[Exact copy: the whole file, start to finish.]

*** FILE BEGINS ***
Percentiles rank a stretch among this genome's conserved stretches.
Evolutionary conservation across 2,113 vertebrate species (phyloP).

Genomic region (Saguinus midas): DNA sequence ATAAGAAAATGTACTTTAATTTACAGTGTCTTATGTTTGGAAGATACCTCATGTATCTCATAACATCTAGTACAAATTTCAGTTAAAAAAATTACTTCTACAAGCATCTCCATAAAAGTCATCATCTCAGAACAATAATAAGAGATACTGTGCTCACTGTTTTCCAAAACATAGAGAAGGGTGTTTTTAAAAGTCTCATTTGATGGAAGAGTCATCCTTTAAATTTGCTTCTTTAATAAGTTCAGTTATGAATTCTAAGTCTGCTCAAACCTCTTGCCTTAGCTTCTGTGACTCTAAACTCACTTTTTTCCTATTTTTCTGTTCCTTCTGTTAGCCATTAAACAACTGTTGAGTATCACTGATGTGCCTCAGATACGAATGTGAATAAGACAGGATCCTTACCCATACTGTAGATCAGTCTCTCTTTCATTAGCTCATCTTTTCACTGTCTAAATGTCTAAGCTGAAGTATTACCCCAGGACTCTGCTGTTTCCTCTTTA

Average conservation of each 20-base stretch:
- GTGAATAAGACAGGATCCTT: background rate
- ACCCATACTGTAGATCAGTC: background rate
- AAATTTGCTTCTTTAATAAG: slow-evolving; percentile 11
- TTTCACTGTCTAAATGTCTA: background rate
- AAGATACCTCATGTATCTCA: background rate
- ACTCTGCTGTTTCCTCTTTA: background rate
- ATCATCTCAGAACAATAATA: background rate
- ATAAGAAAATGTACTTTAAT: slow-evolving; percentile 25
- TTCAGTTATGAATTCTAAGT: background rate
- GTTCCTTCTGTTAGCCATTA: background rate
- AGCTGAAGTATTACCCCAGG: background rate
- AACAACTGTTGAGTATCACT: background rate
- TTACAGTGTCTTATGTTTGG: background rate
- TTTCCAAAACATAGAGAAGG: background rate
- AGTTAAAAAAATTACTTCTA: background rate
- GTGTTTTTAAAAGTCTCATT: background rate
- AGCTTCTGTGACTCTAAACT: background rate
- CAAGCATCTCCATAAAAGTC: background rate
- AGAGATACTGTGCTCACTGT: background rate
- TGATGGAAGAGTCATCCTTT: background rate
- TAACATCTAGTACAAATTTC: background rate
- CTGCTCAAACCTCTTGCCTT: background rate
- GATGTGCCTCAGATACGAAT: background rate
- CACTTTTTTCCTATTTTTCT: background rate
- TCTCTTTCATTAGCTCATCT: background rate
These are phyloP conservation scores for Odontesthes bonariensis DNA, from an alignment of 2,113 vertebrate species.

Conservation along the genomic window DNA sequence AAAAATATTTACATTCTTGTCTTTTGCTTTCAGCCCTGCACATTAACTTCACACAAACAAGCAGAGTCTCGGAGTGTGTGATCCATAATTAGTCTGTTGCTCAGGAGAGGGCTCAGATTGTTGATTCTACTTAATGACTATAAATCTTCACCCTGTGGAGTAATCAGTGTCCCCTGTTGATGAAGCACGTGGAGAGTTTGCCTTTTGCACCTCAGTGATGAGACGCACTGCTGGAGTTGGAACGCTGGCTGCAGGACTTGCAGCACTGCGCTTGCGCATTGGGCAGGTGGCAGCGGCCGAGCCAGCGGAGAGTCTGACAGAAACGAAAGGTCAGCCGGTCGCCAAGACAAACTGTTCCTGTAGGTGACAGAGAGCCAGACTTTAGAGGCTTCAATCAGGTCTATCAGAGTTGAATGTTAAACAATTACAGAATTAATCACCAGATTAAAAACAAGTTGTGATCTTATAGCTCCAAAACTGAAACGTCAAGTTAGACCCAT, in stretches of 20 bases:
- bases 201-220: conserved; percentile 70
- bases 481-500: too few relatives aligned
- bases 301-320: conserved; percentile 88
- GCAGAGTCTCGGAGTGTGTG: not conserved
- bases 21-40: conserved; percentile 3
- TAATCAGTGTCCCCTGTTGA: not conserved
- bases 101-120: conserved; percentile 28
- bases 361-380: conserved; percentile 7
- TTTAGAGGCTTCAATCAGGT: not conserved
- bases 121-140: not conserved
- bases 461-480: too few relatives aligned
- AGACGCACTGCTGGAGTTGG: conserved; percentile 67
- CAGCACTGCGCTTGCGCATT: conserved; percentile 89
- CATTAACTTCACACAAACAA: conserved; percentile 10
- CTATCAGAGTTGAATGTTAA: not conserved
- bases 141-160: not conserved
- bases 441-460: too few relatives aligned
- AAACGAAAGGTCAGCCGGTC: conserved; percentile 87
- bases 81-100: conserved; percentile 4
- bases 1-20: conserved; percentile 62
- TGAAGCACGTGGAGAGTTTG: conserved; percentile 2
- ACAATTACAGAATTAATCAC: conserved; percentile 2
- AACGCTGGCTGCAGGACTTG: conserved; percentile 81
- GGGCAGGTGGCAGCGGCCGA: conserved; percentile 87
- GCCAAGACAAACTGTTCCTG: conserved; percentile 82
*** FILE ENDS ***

Percentiles rank a stretch among this genome's conserved stretches.
Evolutionary conservation across 2,113 vertebrate species (phyloP).

Genomic region (Saguinus midas): DNA sequence ATAAGAAAATGTACTTTAATTTACAGTGTCTTATGTTTGGAAGATACCTCATGTATCTCATAACATCTAGTACAAATTTCAGTTAAAAAAATTACTTCTACAAGCATCTCCATAAAAGTCATCATCTCAGAACAATAATAAGAGATACTGTGCTCACTGTTTTCCAAAACATAGAGAAGGGTGTTTTTAAAAGTCTCATTTGATGGAAGAGTCATCCTTTAAATTTGCTTCTTTAATAAGTTCAGTTATGAATTCTAAGTCTGCTCAAACCTCTTGCCTTAGCTTCTGTGACTCTAAACTCACTTTTTTCCTATTTTTCTGTTCCTTCTGTTAGCCATTAAACAACTGTTGAGTATCACTGATGTGCCTCAGATACGAATGTGAATAAGACAGGATCCTTACCCATACTGTAGATCAGTCTCTCTTTCATTAGCTCATCTTTTCACTGTCTAAATGTCTAAGCTGAAGTATTACCCCAGGACTCTGCTGTTTCCTCTTTA

Average conservation of each 20-base stretch:
- GTGAATAAGACAGGATCCTT: background rate
- ACCCATACTGTAGATCAGTC: background rate
- AAATTTGCTTCTTTAATAAG: slow-evolving; percentile 11
- TTTCACTGTCTAAATGTCTA: background rate
- AAGATACCTCATGTATCTCA: background rate
- ACTCTGCTGTTTCCTCTTTA: background rate
- ATCATCTCAGAACAATAATA: background rate
- ATAAGAAAATGTACTTTAAT: slow-evolving; percentile 25
- TTCAGTTATGAATTCTAAGT: background rate
- GTTCCTTCTGTTAGCCATTA: background rate
- AGCTGAAGTATTACCCCAGG: background rate
- AACAACTGTTGAGTATCACT: background rate
- TTACAGTGTCTTATGTTTGG: background rate
- TTTCCAAAACATAGAGAAGG: background rate
- AGTTAAAAAAATTACTTCTA: background rate
- GTGTTTTTAAAAGTCTCATT: background rate
- AGCTTCTGTGACTCTAAACT: background rate
- CAAGCATCTCCATAAAAGTC: background rate
- AGAGATACTGTGCTCACTGT: background rate
- TGATGGAAGAGTCATCCTTT: background rate
- TAACATCTAGTACAAATTTC: background rate
- CTGCTCAAACCTCTTGCCTT: background rate
- GATGTGCCTCAGATACGAAT: background rate
- CACTTTTTTCCTATTTTTCT: background rate
- TCTCTTTCATTAGCTCATCT: background rate
These are phyloP conservation scores for Odontesthes bonariensis DNA, from an alignment of 2,113 vertebrate species.

Conservation along the genomic window DNA sequence AAAAATATTTACATTCTTGTCTTTTGCTTTCAGCCCTGCACATTAACTTCACACAAACAAGCAGAGTCTCGGAGTGTGTGATCCATAATTAGTCTGTTGCTCAGGAGAGGGCTCAGATTGTTGATTCTACTTAATGACTATAAATCTTCACCCTGTGGAGTAATCAGTGTCCCCTGTTGATGAAGCACGTGGAGAGTTTGCCTTTTGCACCTCAGTGATGAGACGCACTGCTGGAGTTGGAACGCTGGCTGCAGGACTTGCAGCACTGCGCTTGCGCATTGGGCAGGTGGCAGCGGCCGAGCCAGCGGAGAGTCTGACAGAAACGAAAGGTCAGCCGGTCGCCAAGACAAACTGTTCCTGTAGGTGACAGAGAGCCAGACTTTAGAGGCTTCAATCAGGTCTATCAGAGTTGAATGTTAAACAATTACAGAATTAATCACCAGATTAAAAACAAGTTGTGATCTTATAGCTCCAAAACTGAAACGTCAAGTTAGACCCAT, in stretches of 20 bases:
- bases 201-220: conserved; percentile 70
- bases 481-500: too few relatives aligned
- bases 301-320: conserved; percentile 88
- GCAGAGTCTCGGAGTGTGTG: not conserved
- bases 21-40: conserved; percentile 3
- TAATCAGTGTCCCCTGTTGA: not conserved
- bases 101-120: conserved; percentile 28
- bases 361-380: conserved; percentile 7
- TTTAGAGGCTTCAATCAGGT: not conserved
- bases 121-140: not conserved
- bases 461-480: too few relatives aligned
- AGACGCACTGCTGGAGTTGG: conserved; percentile 67
- CAGCACTGCGCTTGCGCATT: conserved; percentile 89
- CATTAACTTCACACAAACAA: conserved; percentile 10
- CTATCAGAGTTGAATGTTAA: not conserved
- bases 141-160: not conserved
- bases 441-460: too few relatives aligned
- AAACGAAAGGTCAGCCGGTC: conserved; percentile 87
- bases 81-100: conserved; percentile 4
- bases 1-20: conserved; percentile 62
- TGAAGCACGTGGAGAGTTTG: conserved; percentile 2
- ACAATTACAGAATTAATCAC: conserved; percentile 2
- AACGCTGGCTGCAGGACTTG: conserved; percentile 81
- GGGCAGGTGGCAGCGGCCGA: conserved; percentile 87
- GCCAAGACAAACTGTTCCTG: conserved; percentile 82